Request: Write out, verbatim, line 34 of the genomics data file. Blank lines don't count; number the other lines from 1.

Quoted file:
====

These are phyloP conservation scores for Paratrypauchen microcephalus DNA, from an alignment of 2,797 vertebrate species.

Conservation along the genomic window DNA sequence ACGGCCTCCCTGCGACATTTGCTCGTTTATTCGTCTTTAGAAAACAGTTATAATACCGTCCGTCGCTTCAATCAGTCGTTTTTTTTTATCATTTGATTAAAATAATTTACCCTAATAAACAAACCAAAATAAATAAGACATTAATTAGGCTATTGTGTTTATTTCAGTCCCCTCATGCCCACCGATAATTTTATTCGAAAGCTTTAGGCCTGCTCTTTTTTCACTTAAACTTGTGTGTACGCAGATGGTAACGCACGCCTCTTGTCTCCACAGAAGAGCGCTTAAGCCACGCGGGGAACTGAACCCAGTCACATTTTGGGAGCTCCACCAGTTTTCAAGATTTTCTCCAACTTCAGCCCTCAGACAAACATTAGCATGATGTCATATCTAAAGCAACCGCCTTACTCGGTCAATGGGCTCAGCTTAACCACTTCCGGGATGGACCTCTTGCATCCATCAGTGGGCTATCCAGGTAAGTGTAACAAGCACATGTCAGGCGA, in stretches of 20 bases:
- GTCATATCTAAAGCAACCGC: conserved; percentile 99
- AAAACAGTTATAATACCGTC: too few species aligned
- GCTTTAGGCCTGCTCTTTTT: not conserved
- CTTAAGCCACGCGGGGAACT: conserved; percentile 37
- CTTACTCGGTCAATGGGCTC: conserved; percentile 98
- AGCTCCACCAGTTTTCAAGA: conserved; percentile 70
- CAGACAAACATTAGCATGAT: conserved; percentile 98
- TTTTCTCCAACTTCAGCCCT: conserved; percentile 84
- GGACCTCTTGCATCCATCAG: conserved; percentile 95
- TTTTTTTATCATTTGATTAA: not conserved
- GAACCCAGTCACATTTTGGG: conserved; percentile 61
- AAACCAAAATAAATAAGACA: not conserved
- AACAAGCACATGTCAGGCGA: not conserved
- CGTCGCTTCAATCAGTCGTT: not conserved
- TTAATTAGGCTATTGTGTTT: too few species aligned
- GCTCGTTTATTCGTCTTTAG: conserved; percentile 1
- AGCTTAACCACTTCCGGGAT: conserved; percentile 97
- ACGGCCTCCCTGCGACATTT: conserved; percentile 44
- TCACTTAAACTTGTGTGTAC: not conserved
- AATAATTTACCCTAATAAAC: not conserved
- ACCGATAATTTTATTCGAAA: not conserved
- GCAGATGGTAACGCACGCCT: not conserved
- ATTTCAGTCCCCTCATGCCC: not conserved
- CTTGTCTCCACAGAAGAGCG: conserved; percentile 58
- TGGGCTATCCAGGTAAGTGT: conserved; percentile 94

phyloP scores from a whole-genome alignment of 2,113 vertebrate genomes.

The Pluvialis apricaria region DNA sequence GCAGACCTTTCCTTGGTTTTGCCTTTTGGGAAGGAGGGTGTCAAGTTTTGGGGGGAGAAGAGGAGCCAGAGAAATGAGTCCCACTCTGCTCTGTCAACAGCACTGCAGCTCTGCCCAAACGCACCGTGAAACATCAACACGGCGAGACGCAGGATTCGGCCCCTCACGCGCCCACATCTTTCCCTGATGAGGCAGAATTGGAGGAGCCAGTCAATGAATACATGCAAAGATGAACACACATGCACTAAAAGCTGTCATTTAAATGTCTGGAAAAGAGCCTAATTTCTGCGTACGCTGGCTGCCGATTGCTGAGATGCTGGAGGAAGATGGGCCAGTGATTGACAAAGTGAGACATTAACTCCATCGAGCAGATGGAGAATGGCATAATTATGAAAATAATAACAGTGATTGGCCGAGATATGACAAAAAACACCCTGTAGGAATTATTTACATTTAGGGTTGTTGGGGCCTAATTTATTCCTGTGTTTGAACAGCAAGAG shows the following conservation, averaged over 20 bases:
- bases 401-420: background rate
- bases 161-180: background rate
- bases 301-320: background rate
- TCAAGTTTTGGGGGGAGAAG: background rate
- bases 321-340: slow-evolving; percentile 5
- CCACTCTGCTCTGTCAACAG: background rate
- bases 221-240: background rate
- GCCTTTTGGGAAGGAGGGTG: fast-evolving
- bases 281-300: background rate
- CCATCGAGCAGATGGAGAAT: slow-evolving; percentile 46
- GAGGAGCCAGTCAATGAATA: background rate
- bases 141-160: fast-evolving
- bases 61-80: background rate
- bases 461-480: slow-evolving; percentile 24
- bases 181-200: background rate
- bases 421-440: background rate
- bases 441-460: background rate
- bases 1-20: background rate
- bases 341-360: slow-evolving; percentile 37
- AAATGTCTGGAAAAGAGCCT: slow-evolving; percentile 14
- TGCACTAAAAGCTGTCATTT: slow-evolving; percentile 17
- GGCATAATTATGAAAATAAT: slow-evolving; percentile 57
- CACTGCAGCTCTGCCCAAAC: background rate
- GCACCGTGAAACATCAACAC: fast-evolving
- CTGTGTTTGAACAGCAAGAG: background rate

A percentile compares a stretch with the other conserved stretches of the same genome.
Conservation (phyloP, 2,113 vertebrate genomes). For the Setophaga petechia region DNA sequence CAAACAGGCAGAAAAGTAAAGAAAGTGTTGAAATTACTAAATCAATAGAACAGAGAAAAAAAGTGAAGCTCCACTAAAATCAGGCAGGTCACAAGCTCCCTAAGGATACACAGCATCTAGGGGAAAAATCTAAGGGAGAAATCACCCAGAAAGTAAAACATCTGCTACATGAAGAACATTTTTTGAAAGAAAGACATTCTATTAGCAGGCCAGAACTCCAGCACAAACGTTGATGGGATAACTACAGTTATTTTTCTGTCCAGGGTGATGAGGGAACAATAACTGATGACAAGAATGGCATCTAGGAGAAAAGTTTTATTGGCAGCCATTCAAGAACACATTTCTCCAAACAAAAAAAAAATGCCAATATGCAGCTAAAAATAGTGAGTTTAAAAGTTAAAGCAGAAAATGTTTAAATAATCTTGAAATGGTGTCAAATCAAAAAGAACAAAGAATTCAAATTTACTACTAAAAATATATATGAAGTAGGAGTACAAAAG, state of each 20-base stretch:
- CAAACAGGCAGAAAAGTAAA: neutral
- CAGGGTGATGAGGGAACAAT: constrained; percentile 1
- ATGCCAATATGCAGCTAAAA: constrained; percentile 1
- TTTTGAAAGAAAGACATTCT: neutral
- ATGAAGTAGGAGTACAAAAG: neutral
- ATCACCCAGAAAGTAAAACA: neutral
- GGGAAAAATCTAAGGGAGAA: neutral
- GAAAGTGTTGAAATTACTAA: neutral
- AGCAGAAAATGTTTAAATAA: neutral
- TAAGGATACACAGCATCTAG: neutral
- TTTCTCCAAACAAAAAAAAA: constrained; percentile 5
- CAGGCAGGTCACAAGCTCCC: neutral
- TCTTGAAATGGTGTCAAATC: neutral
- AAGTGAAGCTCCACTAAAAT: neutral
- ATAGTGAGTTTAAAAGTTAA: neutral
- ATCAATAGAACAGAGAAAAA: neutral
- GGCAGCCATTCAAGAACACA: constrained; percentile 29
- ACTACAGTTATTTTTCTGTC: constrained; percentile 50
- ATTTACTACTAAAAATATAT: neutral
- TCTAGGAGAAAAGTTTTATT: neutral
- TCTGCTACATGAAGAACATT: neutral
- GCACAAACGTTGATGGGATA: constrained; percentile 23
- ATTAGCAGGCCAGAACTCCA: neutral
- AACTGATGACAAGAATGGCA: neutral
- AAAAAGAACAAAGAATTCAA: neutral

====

- bases 321-340: slow-evolving; percentile 5